December 14, 2003
SUPERBUG CARRIED BY PETS
The health protection agency confirmed the ‘Superbug’ MRSA is now officially carried by animals; this discovery was based on research findings off infected horses, cats, dogs and rabbits over the previous year. Angela Kearns (HPA) ”We have observed MRSA in some domestic animals. These cases come from all throughout Britain. We need to do more research as to whether humans carry the bacteria to animals or the other way around” British Veterinary spokesperson Dr Alistair Gibson “We don’t want to see a massive panic scare that makes people get rid of their pets, we need more research in the field”
Tuesday March 23, 2004 The Guardian
Now more than 40% of Staph infections identified in British hospitals are Methicillin resistant, when it was less than 5% in 1990. This country was once at the forefront of "search and destroy" checks against MRSA infection, but now compares abysmally with other European countries such as Denmark and the Netherlands, where resistance rates are just 1%, Austria (11%) or Germany at (19%), although Greece, Italy and Portugal have comparable problems. Among children in hospital, as many as 13% of Staph infections may be resistant - not as high as among older patients, but the first evidence of an emerging problem in paediatric wards.
Dr Duckworth, the Health Protection Agency's expert in the field, says: "Levels are very high. For a country like ours, it is embarrassing - if not worse - to have rates that high. It puts us in leagues we would not want to be in, and should not be, given our history." She insists there are signs that the steep rises of the late 90s, which also saw reports of blood poisoning by MRSA leap 25-fold, appear to be levelling off. Voluntary, then mandatory, reporting systems in hospitals may have helped concentrate minds that were once diverted elsewhere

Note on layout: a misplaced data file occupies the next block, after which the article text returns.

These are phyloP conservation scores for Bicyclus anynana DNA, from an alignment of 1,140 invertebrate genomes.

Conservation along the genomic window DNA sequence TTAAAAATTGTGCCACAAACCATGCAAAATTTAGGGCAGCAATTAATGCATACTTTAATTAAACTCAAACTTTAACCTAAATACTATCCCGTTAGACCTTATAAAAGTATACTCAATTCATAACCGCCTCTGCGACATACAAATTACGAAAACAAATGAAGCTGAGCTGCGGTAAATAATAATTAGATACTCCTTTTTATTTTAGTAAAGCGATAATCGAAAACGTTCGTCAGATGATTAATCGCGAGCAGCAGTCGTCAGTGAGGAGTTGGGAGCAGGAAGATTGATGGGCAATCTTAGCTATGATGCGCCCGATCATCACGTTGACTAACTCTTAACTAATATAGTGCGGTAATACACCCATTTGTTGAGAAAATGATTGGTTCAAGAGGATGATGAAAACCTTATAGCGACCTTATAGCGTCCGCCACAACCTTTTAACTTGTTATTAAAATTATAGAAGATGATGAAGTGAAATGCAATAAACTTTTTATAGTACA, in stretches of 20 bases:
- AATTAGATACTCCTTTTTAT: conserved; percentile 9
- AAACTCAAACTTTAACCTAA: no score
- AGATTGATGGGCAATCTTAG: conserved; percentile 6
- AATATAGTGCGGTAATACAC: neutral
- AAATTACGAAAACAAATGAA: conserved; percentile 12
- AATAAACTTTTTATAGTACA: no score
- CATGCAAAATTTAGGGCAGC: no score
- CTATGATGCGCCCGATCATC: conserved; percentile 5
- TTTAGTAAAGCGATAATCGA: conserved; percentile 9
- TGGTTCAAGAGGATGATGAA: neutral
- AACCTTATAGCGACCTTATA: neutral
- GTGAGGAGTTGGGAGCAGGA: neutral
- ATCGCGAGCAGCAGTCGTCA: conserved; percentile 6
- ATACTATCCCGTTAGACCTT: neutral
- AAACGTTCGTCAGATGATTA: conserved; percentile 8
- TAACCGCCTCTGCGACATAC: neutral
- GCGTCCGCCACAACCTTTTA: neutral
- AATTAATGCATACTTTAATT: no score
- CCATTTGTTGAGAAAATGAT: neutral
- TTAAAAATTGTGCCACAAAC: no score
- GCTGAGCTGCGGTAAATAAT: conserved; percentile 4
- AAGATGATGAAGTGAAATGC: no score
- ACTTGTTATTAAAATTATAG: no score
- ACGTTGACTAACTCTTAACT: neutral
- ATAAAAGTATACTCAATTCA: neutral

Sunday June 6, 2004 The Observer
An Observer investigation has learnt of paediatricians advising parents to take sick children home from hospital - rather than keeping them in overnight for observation - to reduce the risk of catching the bug. There is also evidence that some NHS doctors are now paying to have their own routine operations performed in private hospitals, where the risk of infection is reduced. Health officials are battling to reassure the public that the bug, full name methicillin-resistant Staphylococcus aureus, can be controlled.
Monday 15 December 2003
MRSA And Pets The HPA observed some strains of MRSA in animals, which were similar to those, carried by people and others that weren't. Pet owners are advised to continue to take normal, sensible precautions after handling their animals. Wash hands thoroughly with soap and water and keep cuts and abrasions clean and covered with a dressing